Dr Horton was also considering publishing a second research paper by another team of scientists. They had looked at the same GM protein used in Dr Pusztai's potatoes and found that it binds to human white blood cells. The health implications must be further researched before the GM protein is allowed into the food chain, the paper recommended.

Dr Horton said he never expected what would follow from his decision to promote scientific debate by publishing both papers. He said there was intense pressure on the Lancet from all quarters, including the Royal Society, to suppress publication. The campaign, he said, was "worthy of Peter Mandelson."

The Guardian has learned that these interventions are taking place in an unusual context. According to a source the Royal Society science policy division is being run as what appears to be a rebuttal unit. The senior manager of the division is Rebecca Bowden, who coordinated the highly critical peer review of Dr Pusztai's work. She joined the society in 1998, from the government biotechnology unit at the department of the environment, which controls the release of genetically modified organisms.

The rebuttal unit is said by the source to operate a database of like-minded Royal Society fellows who are updated by e-mail on a daily basis about GM issues. The aim of the unit, according to the source, is to mould scientific and public opinion with a pro-biotech line. Dr Bowden confirmed that her main role is to coordinate biotech policy for the society, reporting to the president, Sir Aaron Klug. However, she and Sir Aaron denied it was a spin doctoring operation.

In May a leaked government memo outlined how its office of science and technology was compiling a list of eminent scientists who were on message to rebut criticism and under write the government's unequivocal pro-biotech line.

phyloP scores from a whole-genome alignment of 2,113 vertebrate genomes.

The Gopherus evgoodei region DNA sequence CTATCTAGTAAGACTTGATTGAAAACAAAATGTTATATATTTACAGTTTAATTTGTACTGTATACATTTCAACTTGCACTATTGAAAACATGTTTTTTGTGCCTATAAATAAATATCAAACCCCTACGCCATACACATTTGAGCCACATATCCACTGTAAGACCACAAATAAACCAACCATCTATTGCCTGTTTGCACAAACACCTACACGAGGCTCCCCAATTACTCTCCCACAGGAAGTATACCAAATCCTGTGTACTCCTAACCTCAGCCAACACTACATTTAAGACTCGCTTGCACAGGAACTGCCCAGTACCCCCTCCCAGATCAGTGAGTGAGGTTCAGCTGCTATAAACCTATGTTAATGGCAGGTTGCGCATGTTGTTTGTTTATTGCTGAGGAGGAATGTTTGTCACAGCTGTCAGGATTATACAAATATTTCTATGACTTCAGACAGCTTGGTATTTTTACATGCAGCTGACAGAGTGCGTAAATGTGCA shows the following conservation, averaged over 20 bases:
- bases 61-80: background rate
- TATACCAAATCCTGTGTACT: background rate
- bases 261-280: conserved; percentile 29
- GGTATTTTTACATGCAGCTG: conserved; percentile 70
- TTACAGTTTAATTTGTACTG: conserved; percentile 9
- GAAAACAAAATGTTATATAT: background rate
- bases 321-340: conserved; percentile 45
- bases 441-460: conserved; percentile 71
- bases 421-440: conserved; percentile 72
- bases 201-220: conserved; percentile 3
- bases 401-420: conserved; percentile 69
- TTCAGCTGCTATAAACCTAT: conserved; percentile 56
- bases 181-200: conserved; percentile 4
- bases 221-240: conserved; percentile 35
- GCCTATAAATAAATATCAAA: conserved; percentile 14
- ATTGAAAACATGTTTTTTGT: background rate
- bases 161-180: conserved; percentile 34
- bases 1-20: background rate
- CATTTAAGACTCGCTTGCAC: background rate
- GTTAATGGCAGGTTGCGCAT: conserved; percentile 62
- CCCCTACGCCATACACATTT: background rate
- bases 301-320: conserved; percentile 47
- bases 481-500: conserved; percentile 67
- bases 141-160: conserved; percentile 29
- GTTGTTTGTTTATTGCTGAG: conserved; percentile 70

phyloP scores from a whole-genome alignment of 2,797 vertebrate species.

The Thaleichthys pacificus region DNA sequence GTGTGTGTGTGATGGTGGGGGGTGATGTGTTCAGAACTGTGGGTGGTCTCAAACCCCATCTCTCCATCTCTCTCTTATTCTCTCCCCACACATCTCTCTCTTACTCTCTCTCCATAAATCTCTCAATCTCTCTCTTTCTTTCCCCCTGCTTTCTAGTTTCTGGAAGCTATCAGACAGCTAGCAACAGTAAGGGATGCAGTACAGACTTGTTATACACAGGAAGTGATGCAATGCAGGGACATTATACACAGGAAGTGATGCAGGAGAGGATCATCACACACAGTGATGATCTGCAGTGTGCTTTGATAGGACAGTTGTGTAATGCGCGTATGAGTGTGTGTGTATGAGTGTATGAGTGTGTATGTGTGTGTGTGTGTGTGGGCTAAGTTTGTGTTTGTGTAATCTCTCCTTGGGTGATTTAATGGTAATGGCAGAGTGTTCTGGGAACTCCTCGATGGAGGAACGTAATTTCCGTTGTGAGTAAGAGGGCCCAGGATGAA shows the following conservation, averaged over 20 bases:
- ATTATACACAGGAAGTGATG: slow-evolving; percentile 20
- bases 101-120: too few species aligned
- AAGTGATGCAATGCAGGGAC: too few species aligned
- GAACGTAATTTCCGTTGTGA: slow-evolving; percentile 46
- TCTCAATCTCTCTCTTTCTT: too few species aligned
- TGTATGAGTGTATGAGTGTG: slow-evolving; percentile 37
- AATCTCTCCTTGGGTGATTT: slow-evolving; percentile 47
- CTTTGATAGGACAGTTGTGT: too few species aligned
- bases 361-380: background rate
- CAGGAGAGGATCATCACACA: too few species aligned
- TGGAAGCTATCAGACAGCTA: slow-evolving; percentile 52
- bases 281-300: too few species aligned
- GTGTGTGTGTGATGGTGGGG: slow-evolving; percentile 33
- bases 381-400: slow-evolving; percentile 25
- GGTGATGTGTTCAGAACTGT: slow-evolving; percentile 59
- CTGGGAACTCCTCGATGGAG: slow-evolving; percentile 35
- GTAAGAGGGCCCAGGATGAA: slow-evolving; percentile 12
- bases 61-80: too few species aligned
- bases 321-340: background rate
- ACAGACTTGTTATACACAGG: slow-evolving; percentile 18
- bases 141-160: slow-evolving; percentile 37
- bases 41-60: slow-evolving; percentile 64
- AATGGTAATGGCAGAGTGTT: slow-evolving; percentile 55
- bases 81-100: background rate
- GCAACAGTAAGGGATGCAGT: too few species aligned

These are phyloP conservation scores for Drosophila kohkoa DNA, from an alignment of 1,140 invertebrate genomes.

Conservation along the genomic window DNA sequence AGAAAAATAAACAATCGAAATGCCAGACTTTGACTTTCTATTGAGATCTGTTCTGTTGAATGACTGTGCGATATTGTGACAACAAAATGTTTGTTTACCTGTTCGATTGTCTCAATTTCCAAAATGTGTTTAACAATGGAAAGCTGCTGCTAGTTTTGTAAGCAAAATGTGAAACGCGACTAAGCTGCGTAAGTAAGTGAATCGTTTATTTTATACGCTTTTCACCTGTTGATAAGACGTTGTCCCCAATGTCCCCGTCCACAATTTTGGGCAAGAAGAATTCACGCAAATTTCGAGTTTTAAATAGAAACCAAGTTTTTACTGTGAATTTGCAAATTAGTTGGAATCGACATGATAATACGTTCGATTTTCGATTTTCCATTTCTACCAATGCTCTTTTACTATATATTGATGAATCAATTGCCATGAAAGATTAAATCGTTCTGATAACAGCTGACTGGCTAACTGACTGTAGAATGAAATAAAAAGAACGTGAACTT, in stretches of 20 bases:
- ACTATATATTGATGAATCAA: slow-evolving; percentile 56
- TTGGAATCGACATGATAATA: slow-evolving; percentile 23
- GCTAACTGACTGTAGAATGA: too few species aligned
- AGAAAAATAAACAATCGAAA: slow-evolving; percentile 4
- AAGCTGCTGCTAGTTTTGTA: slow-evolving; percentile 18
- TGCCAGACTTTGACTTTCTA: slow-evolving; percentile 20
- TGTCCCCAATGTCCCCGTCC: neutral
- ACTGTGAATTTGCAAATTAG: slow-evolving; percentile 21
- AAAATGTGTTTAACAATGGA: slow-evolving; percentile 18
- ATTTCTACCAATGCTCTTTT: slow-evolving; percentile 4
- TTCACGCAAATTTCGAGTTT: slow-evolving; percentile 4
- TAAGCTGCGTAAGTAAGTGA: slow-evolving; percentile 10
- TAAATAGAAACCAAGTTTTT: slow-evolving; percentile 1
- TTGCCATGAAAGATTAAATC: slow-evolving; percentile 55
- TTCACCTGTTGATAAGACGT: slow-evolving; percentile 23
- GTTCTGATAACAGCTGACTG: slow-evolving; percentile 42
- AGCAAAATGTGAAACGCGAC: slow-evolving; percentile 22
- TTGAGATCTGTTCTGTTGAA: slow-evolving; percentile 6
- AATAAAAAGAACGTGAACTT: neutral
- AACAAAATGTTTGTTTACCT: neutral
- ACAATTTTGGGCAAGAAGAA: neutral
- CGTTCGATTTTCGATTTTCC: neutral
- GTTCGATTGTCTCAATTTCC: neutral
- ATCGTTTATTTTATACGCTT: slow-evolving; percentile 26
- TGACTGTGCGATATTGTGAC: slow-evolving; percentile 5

The Guardian has established that the Royal Society was involved in trying to prevent publication of the Pusztai paper. This intervention intensified when it learnt the paper had been peer reviewed for the Lancet by six scientists, Dr Horton told the Guardian.

The only reviewer arguing against publication was John Pickett of the government funded Institute of Arable Crops Research.

Prof Pickett said that when he realised that Dr Pusztai's paper had been accepted for publication, he took his concerns to the Royal Society's biological secretary who told him the society was already preparing a press release.

Five days before the Lancet published, an article appeared in a national newspaper in which Prof Pickett broke the protocols of peer review and publicly attacked the Lancet for agreeing to publish the Pusztai paper. Two days after the spoiler article appeared, Prof Lachmann made his phone call to the editor of the Lancet.

Dr Horton said the society had acted like a star chamber throughout the Pusztai affair. "The Royal Society has absolutely no remit to conduct that sort of inquiry."

Sir Aaron said he knew nothing about the phone call to Dr Horton and whoever spoke to the Lancet editor was not doing so on the society's behalf. However, he confirmed that the society had a proof of the Pusztai paper before the Lancet published it.
Letters to the Guardian

The Guardian, Tuesday November 2nd: The editor and the FRS

Congratulations to Lancet editor Richard Horton on letting some fresh air into the Pusztai/Royal Society conflict (Pro-GM food scientist "threatened editor", November 1). This is entirely welcome regardless of the merits of the Pusztai claims.